Peering back through the mists of time to the Gary Hastings’ house in Portrush, county Antrim, late 1970s, I believe I had happened to see this mediocre sequel to the classic western a day or two before I heard Fintan play the tune on the bouzouki for the first time. And I believe I boozily suggested it with Gary’s approval. I don’t remember us referring to it ourselves by that title. At least I didn’t call it that and I still don’t. And that’s how it got it’s name. Sorry, it’s as banal as that, though I must say I prefer Dow’s theory. Maybe I should not have revealed the truth when a much better truth was available. I got a New Year’s email from Fintan. He has been gigging with Peoples and Laurence Nugent and is working on a CD of his own compositions.

LongNote, I like all the deniability you built into that story—like you might not have been there at all, if it happened to be incriminating that you were indeed there, heh.

But does that mean you agree with the measure in 3/4 time? Or is it a roving beat, still in 4/4 time?

BTW, it’s good to know you’re still lurking out there. Post us a tune!

Posted .

First Recorded by Me?

Alas, Will, I am an illiterate with no musical schooling just about able to read the dots if I know what kind of tune I’ m looking at. So, I am unable to post tunes — just criticize those who do. Sure isn’t that the way of it? However, I have seen tunes on Norbeck’s site where I am quoted as the source. Also tunes from others who I am pretty sure learned them from me or private recordings provided by me. So, I have done a good wee bit of spreading the music around. A propos "The Guns", I can lay claim to being the first person ever to have recorded it under the title "Fintan McManus’ ". Way back in Jan or Feb 1983 with an Irish-Swedish band I was playing with. We privately produced a cassette of songs and tunes for sale at our gigs and set-dancing weekends. Even if I do say so myself, the music still holds up well after 20 years. We were a damned good band. We paired it with, as we called it, "Sweeney’s Dream" which we later discovered was actually called "Maudebawne Chapel". We were also the first to record, on the same tape, "The Miller of Draghan (Drohan)" and it was a very long time before I heard anyone else play that tune besides ourselves. They may have gotten it from us. I believe Frankie Gavin got the tune from our banjo player Jorgen Astner. I got "The Miller" from county Antrim fiddler Deirdre Shannon back in the late 70s.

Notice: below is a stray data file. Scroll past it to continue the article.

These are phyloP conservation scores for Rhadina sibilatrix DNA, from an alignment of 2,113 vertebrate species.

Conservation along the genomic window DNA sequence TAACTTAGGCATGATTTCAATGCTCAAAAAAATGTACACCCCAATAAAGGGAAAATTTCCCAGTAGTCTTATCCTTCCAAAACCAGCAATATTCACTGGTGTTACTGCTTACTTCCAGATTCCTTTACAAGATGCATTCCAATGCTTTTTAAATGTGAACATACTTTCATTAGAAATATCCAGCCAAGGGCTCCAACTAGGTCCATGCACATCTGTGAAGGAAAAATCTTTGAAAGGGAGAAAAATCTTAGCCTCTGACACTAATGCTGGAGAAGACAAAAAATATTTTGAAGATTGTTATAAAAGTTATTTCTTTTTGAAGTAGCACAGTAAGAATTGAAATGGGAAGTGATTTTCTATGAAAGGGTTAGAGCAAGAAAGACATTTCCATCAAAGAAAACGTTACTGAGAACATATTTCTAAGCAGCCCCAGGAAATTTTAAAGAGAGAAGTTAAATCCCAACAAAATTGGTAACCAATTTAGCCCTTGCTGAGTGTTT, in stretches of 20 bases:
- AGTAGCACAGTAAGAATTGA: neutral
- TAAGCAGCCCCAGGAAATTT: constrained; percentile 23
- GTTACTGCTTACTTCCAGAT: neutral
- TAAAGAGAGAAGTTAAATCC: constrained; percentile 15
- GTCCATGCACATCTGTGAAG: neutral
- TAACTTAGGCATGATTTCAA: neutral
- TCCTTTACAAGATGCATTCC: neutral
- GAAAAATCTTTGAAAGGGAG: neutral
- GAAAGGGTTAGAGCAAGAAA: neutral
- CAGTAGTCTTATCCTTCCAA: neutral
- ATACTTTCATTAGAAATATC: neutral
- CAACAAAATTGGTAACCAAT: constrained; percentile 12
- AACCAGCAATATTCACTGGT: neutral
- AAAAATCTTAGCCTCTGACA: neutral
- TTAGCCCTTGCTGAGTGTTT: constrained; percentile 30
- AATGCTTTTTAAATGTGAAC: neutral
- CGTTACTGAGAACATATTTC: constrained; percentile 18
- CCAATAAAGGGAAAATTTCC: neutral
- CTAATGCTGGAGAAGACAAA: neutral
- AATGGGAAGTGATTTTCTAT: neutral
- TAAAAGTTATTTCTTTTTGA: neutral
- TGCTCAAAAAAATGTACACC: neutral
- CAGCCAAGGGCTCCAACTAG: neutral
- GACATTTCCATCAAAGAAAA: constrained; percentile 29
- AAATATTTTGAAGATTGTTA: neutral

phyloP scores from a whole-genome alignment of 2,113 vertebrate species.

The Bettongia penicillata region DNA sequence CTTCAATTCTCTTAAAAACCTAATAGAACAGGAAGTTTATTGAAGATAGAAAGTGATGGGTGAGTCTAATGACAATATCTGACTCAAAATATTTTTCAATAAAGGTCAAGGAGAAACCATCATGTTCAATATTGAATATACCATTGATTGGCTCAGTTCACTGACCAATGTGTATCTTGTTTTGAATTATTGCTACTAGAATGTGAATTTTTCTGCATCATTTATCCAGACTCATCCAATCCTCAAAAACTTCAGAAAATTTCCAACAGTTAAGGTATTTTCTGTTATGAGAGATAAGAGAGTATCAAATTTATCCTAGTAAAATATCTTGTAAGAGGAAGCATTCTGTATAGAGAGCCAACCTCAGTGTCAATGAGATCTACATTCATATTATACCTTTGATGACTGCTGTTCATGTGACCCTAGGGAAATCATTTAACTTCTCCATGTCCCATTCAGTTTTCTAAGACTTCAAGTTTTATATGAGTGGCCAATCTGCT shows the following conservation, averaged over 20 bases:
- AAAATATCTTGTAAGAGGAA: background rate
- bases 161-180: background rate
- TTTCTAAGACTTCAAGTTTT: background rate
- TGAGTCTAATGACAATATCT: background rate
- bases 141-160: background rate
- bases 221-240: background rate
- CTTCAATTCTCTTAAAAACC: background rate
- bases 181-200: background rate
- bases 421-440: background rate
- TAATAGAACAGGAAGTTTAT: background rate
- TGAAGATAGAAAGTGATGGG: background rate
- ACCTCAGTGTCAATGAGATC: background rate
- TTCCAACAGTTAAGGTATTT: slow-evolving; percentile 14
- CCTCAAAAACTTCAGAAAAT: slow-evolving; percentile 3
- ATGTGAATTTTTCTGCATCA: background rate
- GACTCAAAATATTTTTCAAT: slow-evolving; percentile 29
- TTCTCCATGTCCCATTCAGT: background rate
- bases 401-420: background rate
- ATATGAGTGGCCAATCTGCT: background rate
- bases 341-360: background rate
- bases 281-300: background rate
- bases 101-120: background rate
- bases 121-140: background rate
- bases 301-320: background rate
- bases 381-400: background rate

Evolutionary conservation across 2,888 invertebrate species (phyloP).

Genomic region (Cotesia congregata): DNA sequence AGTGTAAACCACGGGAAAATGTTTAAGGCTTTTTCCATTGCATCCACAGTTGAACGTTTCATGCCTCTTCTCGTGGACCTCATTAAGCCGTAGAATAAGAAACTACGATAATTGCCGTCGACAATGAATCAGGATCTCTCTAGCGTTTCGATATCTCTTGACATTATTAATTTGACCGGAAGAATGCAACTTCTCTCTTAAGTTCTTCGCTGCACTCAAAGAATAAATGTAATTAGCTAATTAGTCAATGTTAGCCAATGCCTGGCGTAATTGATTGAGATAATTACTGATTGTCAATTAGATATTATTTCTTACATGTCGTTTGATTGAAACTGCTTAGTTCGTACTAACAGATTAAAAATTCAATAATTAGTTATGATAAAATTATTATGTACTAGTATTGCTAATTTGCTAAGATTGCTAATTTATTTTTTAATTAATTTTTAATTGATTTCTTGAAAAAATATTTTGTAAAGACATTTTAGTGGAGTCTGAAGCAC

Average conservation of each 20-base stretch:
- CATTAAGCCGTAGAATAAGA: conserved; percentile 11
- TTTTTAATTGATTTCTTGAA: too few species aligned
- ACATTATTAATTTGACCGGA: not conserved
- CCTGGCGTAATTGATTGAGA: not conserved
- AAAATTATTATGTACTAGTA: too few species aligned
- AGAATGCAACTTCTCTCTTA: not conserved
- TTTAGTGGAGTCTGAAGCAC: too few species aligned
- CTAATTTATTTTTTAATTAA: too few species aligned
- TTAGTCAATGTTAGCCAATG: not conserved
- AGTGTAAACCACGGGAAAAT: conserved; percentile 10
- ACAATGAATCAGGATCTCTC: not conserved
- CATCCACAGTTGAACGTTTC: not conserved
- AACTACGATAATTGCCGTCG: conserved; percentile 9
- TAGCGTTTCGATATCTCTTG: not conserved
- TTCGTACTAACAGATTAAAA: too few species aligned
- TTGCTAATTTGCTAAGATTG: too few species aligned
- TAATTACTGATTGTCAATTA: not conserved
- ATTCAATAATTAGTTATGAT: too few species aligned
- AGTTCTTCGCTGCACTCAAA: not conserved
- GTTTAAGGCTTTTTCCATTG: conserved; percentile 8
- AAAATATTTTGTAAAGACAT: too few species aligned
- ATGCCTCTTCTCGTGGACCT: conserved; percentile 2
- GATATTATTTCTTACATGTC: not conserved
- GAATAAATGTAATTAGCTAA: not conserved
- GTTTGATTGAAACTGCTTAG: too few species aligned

Ahh, the Miller is a great tune, still not played enough. But it does get played even here in Montana USA. I learned it from a De Dannan record. Funny how far the ripples spread….

Posted .

I should quote my source for my version of the 3rd part: a minidisc recording of a flautist at a session in Melbourne, VIC. I hope I haven’t misled anyone about the timing etc…

Couting the Guns

I’ve been working on the Guns for a while now, and I think I have a reasonable solution for the C part (for bodhran players, anyway).
Count (with "and" in between each, parens implies emphasis)

(1)23 (1)234 (1)23 (12)345

The tricky part is not figuring out the measure of three, but how to get back on to the 4/4 timing after you play it as three. The final two measures are played in 4/4, but the accent in the third measure is on the one and then again around the 4 (it’s either the 4 or the "and" after the 4), so playing it as if there’s another measure of 3/4 and then a measure of 5/4 works better than 3/4 4/4 4/4 4/4 to my ear.